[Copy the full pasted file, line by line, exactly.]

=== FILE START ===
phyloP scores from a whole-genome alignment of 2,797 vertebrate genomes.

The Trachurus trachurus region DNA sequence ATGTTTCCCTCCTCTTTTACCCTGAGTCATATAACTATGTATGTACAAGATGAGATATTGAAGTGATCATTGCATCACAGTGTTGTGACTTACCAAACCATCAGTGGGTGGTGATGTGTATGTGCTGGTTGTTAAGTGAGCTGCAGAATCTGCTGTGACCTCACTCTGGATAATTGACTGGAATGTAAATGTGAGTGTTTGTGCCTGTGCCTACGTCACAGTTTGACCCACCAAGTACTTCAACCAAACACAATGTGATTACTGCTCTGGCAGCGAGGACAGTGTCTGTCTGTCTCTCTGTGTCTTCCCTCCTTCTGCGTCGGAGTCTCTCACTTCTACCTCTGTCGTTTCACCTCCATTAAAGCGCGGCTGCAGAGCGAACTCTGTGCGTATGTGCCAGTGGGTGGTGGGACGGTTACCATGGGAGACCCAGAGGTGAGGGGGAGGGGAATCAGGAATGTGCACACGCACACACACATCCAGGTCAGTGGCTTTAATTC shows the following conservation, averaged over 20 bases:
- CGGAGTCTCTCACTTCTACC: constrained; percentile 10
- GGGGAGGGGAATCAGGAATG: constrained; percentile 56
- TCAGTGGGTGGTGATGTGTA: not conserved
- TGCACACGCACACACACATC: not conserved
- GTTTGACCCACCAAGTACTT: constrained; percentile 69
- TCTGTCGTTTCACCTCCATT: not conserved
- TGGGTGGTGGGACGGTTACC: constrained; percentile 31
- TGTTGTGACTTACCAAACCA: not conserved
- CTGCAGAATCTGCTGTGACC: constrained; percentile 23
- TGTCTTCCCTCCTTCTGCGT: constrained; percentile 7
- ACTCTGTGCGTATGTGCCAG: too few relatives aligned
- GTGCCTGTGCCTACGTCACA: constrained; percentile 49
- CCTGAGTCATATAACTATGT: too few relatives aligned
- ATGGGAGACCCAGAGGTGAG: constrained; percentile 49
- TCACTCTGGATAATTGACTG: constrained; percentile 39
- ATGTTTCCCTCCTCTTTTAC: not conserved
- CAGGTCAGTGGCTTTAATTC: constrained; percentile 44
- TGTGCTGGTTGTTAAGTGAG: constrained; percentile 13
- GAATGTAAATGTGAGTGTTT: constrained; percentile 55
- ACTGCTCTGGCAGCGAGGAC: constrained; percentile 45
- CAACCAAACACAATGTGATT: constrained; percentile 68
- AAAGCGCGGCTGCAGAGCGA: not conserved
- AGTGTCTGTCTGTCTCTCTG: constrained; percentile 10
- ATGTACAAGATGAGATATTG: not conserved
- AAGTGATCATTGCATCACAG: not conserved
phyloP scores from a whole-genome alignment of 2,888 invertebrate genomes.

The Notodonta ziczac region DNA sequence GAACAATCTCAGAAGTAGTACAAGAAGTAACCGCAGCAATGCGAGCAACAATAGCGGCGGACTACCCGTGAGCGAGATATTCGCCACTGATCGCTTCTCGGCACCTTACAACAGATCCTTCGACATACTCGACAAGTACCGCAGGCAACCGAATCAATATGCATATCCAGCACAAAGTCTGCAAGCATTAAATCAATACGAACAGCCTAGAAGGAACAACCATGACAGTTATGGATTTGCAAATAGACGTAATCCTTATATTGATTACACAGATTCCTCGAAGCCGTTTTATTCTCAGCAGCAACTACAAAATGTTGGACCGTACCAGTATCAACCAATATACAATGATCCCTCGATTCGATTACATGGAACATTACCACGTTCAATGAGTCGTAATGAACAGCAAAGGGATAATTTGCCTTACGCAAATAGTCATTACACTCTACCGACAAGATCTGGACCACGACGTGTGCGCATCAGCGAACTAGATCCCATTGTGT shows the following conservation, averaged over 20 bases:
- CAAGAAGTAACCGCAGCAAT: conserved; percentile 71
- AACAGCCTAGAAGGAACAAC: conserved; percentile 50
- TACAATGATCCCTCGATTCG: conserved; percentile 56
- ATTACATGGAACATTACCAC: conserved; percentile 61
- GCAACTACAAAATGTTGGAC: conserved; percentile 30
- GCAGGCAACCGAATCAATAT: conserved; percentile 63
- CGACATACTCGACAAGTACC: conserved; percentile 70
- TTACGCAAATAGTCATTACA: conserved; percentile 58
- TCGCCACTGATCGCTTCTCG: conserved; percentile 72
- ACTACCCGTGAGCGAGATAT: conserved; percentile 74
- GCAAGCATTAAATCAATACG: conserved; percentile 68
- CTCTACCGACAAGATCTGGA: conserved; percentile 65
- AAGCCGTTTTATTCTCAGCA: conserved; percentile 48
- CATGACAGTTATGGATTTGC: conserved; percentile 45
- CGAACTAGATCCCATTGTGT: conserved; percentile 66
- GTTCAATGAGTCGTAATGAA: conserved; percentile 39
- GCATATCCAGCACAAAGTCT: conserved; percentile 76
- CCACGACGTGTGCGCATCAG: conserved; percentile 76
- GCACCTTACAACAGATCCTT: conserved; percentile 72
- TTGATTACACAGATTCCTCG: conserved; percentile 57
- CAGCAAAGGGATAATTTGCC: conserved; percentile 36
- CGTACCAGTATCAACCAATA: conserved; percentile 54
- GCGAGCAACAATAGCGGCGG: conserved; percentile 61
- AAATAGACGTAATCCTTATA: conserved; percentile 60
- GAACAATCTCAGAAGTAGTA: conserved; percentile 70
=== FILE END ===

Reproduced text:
phyloP scores from a whole-genome alignment of 2,797 vertebrate genomes.

The Trachurus trachurus region DNA sequence ATGTTTCCCTCCTCTTTTACCCTGAGTCATATAACTATGTATGTACAAGATGAGATATTGAAGTGATCATTGCATCACAGTGTTGTGACTTACCAAACCATCAGTGGGTGGTGATGTGTATGTGCTGGTTGTTAAGTGAGCTGCAGAATCTGCTGTGACCTCACTCTGGATAATTGACTGGAATGTAAATGTGAGTGTTTGTGCCTGTGCCTACGTCACAGTTTGACCCACCAAGTACTTCAACCAAACACAATGTGATTACTGCTCTGGCAGCGAGGACAGTGTCTGTCTGTCTCTCTGTGTCTTCCCTCCTTCTGCGTCGGAGTCTCTCACTTCTACCTCTGTCGTTTCACCTCCATTAAAGCGCGGCTGCAGAGCGAACTCTGTGCGTATGTGCCAGTGGGTGGTGGGACGGTTACCATGGGAGACCCAGAGGTGAGGGGGAGGGGAATCAGGAATGTGCACACGCACACACACATCCAGGTCAGTGGCTTTAATTC shows the following conservation, averaged over 20 bases:
- CGGAGTCTCTCACTTCTACC: constrained; percentile 10
- GGGGAGGGGAATCAGGAATG: constrained; percentile 56
- TCAGTGGGTGGTGATGTGTA: not conserved
- TGCACACGCACACACACATC: not conserved
- GTTTGACCCACCAAGTACTT: constrained; percentile 69
- TCTGTCGTTTCACCTCCATT: not conserved
- TGGGTGGTGGGACGGTTACC: constrained; percentile 31
- TGTTGTGACTTACCAAACCA: not conserved
- CTGCAGAATCTGCTGTGACC: constrained; percentile 23
- TGTCTTCCCTCCTTCTGCGT: constrained; percentile 7
- ACTCTGTGCGTATGTGCCAG: too few relatives aligned
- GTGCCTGTGCCTACGTCACA: constrained; percentile 49
- CCTGAGTCATATAACTATGT: too few relatives aligned
- ATGGGAGACCCAGAGGTGAG: constrained; percentile 49
- TCACTCTGGATAATTGACTG: constrained; percentile 39
- ATGTTTCCCTCCTCTTTTAC: not conserved
- CAGGTCAGTGGCTTTAATTC: constrained; percentile 44
- TGTGCTGGTTGTTAAGTGAG: constrained; percentile 13
- GAATGTAAATGTGAGTGTTT: constrained; percentile 55
- ACTGCTCTGGCAGCGAGGAC: constrained; percentile 45
- CAACCAAACACAATGTGATT: constrained; percentile 68
- AAAGCGCGGCTGCAGAGCGA: not conserved
- AGTGTCTGTCTGTCTCTCTG: constrained; percentile 10
- ATGTACAAGATGAGATATTG: not conserved
- AAGTGATCATTGCATCACAG: not conserved
phyloP scores from a whole-genome alignment of 2,888 invertebrate genomes.

The Notodonta ziczac region DNA sequence GAACAATCTCAGAAGTAGTACAAGAAGTAACCGCAGCAATGCGAGCAACAATAGCGGCGGACTACCCGTGAGCGAGATATTCGCCACTGATCGCTTCTCGGCACCTTACAACAGATCCTTCGACATACTCGACAAGTACCGCAGGCAACCGAATCAATATGCATATCCAGCACAAAGTCTGCAAGCATTAAATCAATACGAACAGCCTAGAAGGAACAACCATGACAGTTATGGATTTGCAAATAGACGTAATCCTTATATTGATTACACAGATTCCTCGAAGCCGTTTTATTCTCAGCAGCAACTACAAAATGTTGGACCGTACCAGTATCAACCAATATACAATGATCCCTCGATTCGATTACATGGAACATTACCACGTTCAATGAGTCGTAATGAACAGCAAAGGGATAATTTGCCTTACGCAAATAGTCATTACACTCTACCGACAAGATCTGGACCACGACGTGTGCGCATCAGCGAACTAGATCCCATTGTGT shows the following conservation, averaged over 20 bases:
- CAAGAAGTAACCGCAGCAAT: conserved; percentile 71
- AACAGCCTAGAAGGAACAAC: conserved; percentile 50
- TACAATGATCCCTCGATTCG: conserved; percentile 56
- ATTACATGGAACATTACCAC: conserved; percentile 61
- GCAACTACAAAATGTTGGAC: conserved; percentile 30
- GCAGGCAACCGAATCAATAT: conserved; percentile 63
- CGACATACTCGACAAGTACC: conserved; percentile 70
- TTACGCAAATAGTCATTACA: conserved; percentile 58
- TCGCCACTGATCGCTTCTCG: conserved; percentile 72
- ACTACCCGTGAGCGAGATAT: conserved; percentile 74
- GCAAGCATTAAATCAATACG: conserved; percentile 68
- CTCTACCGACAAGATCTGGA: conserved; percentile 65
- AAGCCGTTTTATTCTCAGCA: conserved; percentile 48
- CATGACAGTTATGGATTTGC: conserved; percentile 45
- CGAACTAGATCCCATTGTGT: conserved; percentile 66
- GTTCAATGAGTCGTAATGAA: conserved; percentile 39
- GCATATCCAGCACAAAGTCT: conserved; percentile 76
- CCACGACGTGTGCGCATCAG: conserved; percentile 76
- GCACCTTACAACAGATCCTT: conserved; percentile 72
- TTGATTACACAGATTCCTCG: conserved; percentile 57
- CAGCAAAGGGATAATTTGCC: conserved; percentile 36
- CGTACCAGTATCAACCAATA: conserved; percentile 54
- GCGAGCAACAATAGCGGCGG: conserved; percentile 61
- AAATAGACGTAATCCTTATA: conserved; percentile 60
- GAACAATCTCAGAAGTAGTA: conserved; percentile 70